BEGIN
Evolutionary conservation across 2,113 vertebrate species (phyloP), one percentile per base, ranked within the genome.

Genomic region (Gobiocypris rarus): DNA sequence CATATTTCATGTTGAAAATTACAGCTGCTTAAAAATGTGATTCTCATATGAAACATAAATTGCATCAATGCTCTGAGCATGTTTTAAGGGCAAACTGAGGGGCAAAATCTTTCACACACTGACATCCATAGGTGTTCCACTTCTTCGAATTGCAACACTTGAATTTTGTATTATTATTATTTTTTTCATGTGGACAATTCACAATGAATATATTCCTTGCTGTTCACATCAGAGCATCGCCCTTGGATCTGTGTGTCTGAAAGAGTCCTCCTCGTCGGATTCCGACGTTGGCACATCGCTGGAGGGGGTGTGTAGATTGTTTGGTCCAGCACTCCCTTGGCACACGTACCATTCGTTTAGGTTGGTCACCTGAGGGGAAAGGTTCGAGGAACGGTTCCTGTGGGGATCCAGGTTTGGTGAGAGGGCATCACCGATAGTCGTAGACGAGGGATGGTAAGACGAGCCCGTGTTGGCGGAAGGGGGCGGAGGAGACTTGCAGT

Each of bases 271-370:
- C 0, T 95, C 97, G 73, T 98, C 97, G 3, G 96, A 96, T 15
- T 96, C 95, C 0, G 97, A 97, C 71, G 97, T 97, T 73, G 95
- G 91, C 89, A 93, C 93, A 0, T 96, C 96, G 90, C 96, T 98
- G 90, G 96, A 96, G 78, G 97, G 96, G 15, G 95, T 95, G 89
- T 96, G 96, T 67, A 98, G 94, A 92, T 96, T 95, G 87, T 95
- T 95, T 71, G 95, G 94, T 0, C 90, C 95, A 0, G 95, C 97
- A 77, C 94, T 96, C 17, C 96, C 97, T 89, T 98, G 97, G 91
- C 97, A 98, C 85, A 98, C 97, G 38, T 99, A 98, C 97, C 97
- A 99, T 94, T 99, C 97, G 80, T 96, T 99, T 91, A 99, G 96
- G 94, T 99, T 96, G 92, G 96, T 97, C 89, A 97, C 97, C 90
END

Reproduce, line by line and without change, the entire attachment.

Evolutionary conservation across 2,113 vertebrate species (phyloP), one percentile per base, ranked within the genome.

Genomic region (Gobiocypris rarus): DNA sequence CATATTTCATGTTGAAAATTACAGCTGCTTAAAAATGTGATTCTCATATGAAACATAAATTGCATCAATGCTCTGAGCATGTTTTAAGGGCAAACTGAGGGGCAAAATCTTTCACACACTGACATCCATAGGTGTTCCACTTCTTCGAATTGCAACACTTGAATTTTGTATTATTATTATTTTTTTCATGTGGACAATTCACAATGAATATATTCCTTGCTGTTCACATCAGAGCATCGCCCTTGGATCTGTGTGTCTGAAAGAGTCCTCCTCGTCGGATTCCGACGTTGGCACATCGCTGGAGGGGGTGTGTAGATTGTTTGGTCCAGCACTCCCTTGGCACACGTACCATTCGTTTAGGTTGGTCACCTGAGGGGAAAGGTTCGAGGAACGGTTCCTGTGGGGATCCAGGTTTGGTGAGAGGGCATCACCGATAGTCGTAGACGAGGGATGGTAAGACGAGCCCGTGTTGGCGGAAGGGGGCGGAGGAGACTTGCAGT

Each of bases 271-370:
- C 0, T 95, C 97, G 73, T 98, C 97, G 3, G 96, A 96, T 15
- T 96, C 95, C 0, G 97, A 97, C 71, G 97, T 97, T 73, G 95
- G 91, C 89, A 93, C 93, A 0, T 96, C 96, G 90, C 96, T 98
- G 90, G 96, A 96, G 78, G 97, G 96, G 15, G 95, T 95, G 89
- T 96, G 96, T 67, A 98, G 94, A 92, T 96, T 95, G 87, T 95
- T 95, T 71, G 95, G 94, T 0, C 90, C 95, A 0, G 95, C 97
- A 77, C 94, T 96, C 17, C 96, C 97, T 89, T 98, G 97, G 91
- C 97, A 98, C 85, A 98, C 97, G 38, T 99, A 98, C 97, C 97
- A 99, T 94, T 99, C 97, G 80, T 96, T 99, T 91, A 99, G 96
- G 94, T 99, T 96, G 92, G 96, T 97, C 89, A 97, C 97, C 90